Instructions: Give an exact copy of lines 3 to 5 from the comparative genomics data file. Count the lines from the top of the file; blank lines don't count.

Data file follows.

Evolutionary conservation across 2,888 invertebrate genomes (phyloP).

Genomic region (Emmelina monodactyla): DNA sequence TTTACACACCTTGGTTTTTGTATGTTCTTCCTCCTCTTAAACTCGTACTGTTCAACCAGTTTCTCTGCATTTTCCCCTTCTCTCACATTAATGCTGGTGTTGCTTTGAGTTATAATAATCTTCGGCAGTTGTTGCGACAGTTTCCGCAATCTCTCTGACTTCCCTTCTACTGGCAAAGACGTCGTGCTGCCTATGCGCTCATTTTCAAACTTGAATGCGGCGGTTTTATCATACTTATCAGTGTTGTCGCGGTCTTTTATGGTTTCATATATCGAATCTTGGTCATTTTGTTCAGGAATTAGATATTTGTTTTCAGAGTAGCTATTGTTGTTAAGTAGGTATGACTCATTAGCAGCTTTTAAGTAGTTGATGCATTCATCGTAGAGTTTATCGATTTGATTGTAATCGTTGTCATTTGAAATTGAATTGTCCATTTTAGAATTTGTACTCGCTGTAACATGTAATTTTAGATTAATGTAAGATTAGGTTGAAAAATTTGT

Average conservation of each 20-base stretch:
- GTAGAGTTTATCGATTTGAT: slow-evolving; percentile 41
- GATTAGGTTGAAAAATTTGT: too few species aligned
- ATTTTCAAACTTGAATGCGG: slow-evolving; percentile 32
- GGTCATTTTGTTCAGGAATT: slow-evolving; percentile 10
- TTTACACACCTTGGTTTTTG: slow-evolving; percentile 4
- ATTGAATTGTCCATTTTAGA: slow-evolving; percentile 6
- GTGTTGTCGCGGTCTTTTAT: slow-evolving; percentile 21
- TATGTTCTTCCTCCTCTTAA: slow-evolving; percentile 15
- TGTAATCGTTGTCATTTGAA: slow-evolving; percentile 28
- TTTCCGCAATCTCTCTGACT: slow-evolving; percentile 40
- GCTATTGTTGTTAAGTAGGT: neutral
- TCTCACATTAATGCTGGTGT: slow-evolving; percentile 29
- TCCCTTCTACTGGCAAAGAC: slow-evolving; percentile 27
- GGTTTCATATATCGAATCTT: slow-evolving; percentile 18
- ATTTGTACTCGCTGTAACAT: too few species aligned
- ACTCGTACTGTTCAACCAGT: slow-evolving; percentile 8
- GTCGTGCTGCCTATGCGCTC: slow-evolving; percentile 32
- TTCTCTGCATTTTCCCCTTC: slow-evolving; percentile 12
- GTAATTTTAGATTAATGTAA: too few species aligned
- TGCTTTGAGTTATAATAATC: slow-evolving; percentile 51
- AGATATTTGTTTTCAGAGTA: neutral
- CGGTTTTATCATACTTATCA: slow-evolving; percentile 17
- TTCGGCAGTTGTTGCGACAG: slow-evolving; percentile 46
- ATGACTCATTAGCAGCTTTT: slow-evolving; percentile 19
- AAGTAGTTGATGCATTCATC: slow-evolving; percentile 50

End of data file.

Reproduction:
Average conservation of each 20-base stretch:
- GTAGAGTTTATCGATTTGAT: slow-evolving; percentile 41
- GATTAGGTTGAAAAATTTGT: too few species aligned